David Kee encourages growers to take a look at soybeans from a different angle.

The Minnesota Soybean Research and Promotion Council Director of Research grew nine interesting soybean varieties in large pots this summer.

Kee took these varieties to Farmfest in August to showcase in the Minnesota Soybean tent.

The idea behind displaying soybeans “like houseplants” was to show that each soybean plant or variety has its own characteristics and purposes.

Kee hoped to inspire growers and end users to broaden their vision of what soybeans can do.

About 40 percent of Minnesota Soybean checkoff production research dollars have been used to support the University of Minnesota soybean genetics work.

“It’s a long-term investment,” Kee said. “We believe in genetics. We believe we have the tools for farmers to produce the materials they need.”

Scientists, researchers, geneticists and breeders work together to develop new varieties.

For example, the Christmas tree variety (described below) was found in a mutant population created primarily by genomicists Bob Stupar and Carol Vance.

“Funding goes to soybean breeding, genetics and genomics,” said Minnesota Soybean Breeder Aaron Lorenz.

“The breeding program is where novel variation is incorporated into the useful varieties that can be grown by a farmer to make a profit.”

From conventional varieties with high yield potential, to whole foods, to the incorporation of new traits, Minnesota’s soybean program focuses on improving production.

“The University of Minnesota has done a great job of developing varieties for the soy food industry in our region,” said Keith Schrader, Minnesota Soybean Research and Promotion Council chairman.

“This work has enhanced income for many Minnesota farmers, as it is value-added varieties that enhance farm profitability. I truly believe some of the projects they are doing right now could be quite groundbreaking technology for the seed industry.”

Here is a list of the Minnesota soybean varieties that Kee showcased at Farmfest in 2016:

Variety: Conventional

The University of Minnesota has recently released several high yielding conventional soybean varieties, including MN0310CN, MN0810CN, MN1312CN and MN1806CN.

Ranging in maturity from 0.3-1.8, all have resistance to soybean cyst nematode, and are used for conventional as well as organic cropping.

These varieties produce high yields across the state. About 4-5 percent of Minnesota soybean acres are planted to conventional varieties as an alternative to paying tech fees plus seed costs.

Variety: MO8-248032 (Edamame)

Edamame is a vegetable-type whole food soybean. The taste is similar to young garden peas but with more substance. Generally harvested when edamame is young, the beans are eaten raw or cooked and the pods are also sometimes eaten.

Edamame is a traditional Japanese food that is gaining popularity throughout the world.

Variety: UM3 (Natto)

Popular in some areas of Japan, natto is a breakfast dish that is made from fermented soybean varieties. The UM3 variety is a small-seeded, specialty natto release from the University of Minnesota.

Variety: MN0306SP (Tofu)

Tofu is made from soybean milk that has been coagulated and pressed to make curds. The whole soybean food has a delicate taste that mixes well with many other flavors and foods. It has been used as a protein source by vegetarians, but has gained popularity in many cultures.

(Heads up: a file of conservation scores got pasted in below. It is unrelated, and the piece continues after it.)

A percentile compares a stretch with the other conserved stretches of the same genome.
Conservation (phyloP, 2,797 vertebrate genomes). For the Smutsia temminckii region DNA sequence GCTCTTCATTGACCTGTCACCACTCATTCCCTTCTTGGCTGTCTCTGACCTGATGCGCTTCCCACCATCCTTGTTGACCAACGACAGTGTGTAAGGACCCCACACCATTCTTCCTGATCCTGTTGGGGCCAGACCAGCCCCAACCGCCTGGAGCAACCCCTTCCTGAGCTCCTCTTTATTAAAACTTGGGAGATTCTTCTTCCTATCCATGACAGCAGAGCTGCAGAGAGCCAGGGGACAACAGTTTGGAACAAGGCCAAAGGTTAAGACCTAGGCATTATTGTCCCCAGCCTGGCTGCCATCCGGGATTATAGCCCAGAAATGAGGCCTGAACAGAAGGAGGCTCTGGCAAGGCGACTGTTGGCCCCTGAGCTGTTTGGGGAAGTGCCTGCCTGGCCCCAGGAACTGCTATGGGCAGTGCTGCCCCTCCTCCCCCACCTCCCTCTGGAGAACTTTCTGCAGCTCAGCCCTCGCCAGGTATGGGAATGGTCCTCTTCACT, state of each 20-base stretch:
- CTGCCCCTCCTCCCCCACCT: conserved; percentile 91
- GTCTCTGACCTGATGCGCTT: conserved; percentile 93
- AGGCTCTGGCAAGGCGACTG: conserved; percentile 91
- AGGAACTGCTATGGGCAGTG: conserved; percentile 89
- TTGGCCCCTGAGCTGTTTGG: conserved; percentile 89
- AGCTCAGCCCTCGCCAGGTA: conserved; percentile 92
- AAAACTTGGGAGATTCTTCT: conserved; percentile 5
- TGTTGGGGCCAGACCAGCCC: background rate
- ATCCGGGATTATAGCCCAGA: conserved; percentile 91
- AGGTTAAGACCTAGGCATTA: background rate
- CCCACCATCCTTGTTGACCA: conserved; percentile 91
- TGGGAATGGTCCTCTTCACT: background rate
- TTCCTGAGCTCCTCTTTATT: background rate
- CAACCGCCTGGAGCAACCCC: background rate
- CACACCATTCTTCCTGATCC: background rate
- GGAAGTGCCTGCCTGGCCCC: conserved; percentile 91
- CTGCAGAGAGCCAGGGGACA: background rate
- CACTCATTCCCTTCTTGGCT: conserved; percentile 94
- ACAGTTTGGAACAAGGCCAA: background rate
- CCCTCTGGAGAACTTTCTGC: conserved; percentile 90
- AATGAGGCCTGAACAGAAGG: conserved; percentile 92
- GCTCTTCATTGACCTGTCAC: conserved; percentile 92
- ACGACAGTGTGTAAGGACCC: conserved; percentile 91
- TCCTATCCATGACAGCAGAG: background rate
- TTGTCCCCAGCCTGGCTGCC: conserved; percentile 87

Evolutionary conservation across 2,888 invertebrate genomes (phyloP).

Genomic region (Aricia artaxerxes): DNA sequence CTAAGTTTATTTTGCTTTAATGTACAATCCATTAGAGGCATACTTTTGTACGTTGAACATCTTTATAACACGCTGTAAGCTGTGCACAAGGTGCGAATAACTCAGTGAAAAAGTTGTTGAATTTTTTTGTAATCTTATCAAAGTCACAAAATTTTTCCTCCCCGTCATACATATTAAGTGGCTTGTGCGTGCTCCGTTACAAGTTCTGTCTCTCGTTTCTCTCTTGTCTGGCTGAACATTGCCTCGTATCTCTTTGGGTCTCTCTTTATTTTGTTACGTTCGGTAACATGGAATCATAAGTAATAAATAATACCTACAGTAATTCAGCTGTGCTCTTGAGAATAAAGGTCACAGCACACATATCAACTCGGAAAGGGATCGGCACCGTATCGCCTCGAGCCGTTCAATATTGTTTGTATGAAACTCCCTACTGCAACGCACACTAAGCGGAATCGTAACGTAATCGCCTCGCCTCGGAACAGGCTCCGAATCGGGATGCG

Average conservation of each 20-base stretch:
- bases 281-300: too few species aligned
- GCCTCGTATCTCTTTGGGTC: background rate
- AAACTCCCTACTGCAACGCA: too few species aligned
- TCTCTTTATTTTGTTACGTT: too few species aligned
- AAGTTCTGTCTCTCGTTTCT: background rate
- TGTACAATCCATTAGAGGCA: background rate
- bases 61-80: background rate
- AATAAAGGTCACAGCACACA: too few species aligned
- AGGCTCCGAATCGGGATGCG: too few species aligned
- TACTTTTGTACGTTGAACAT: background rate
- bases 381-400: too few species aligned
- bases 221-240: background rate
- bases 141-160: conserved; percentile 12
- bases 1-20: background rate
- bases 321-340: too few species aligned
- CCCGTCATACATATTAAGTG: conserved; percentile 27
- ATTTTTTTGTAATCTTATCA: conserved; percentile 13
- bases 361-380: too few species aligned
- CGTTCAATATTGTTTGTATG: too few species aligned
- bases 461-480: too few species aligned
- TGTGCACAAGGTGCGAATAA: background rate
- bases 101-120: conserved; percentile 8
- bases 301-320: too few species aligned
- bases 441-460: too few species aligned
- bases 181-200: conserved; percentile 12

This 0.3 maturity variety has a large seed and was developed specifically for tofu production.

Varieties: Minngold and Green Minngold

Looking for a way to mark your plots? Consider planting Minngold and Green Minngold varieties. Minngold features yellow leaves, while Green Minngold features lime green leaves plus black pods and green seeds.

While Minngold is used to mark seed nursery rows and varietal trials, Green Minngold is a valuable marker in the fall with its unusual pod and seed colors.

Ben Campbell, a graduate student working with former soybean breeder Dr. Jim Orf, designed Green Minngold for use in Dr. Orf’s statewide test plots.

“When you have thousands of plots out there, you need a few markers to keep up with the grid,” said Kee. “It’s a way to solve a jigsaw puzzle.”

Variety - Lps1 type – Scientists asked what would happen if each soybean trifoliate were connected to the main growing stem by a short-stemmed petiole.

This experimental variety carries a gene causing shorter petioles.

The resulting tall plant with fewer branches holds the potential to enhance light distribution in the canopy. Could the more compact variety produce more soybean pods and beans? University of Minnesota soybean researchers are evaluating Lps1 to find out.

Variety - Christmas Tree

Someone saw this experimental variety and thought it looked like a Christmas Tree. Similar to Lps1, Christmas Tree features shorter petioles with the hope of improving light distribution and increasing yield.

This line was developed by mutating its genetics with fast neutron treatments.

“This plant could work for narrow-seeded rows and use at a higher seeding rate,” Kee said. “This holds the potential for an increased number of plants per acre, thus increasing the yield per acre.”

Variety - M92-220 (Wild Type)

Scientists used M92-220 in fast neutron mutagenesis. The M92-220 wild type variety is used as a “control” plant, and the mutated lines are compared to the original variety to observe differences.

Through his soybean varietal showcase, Kee encouraged growers to consider looking at soybeans from other vantage points. With the many types of soybean varieties available, growers may find new uses and markets for their crops.

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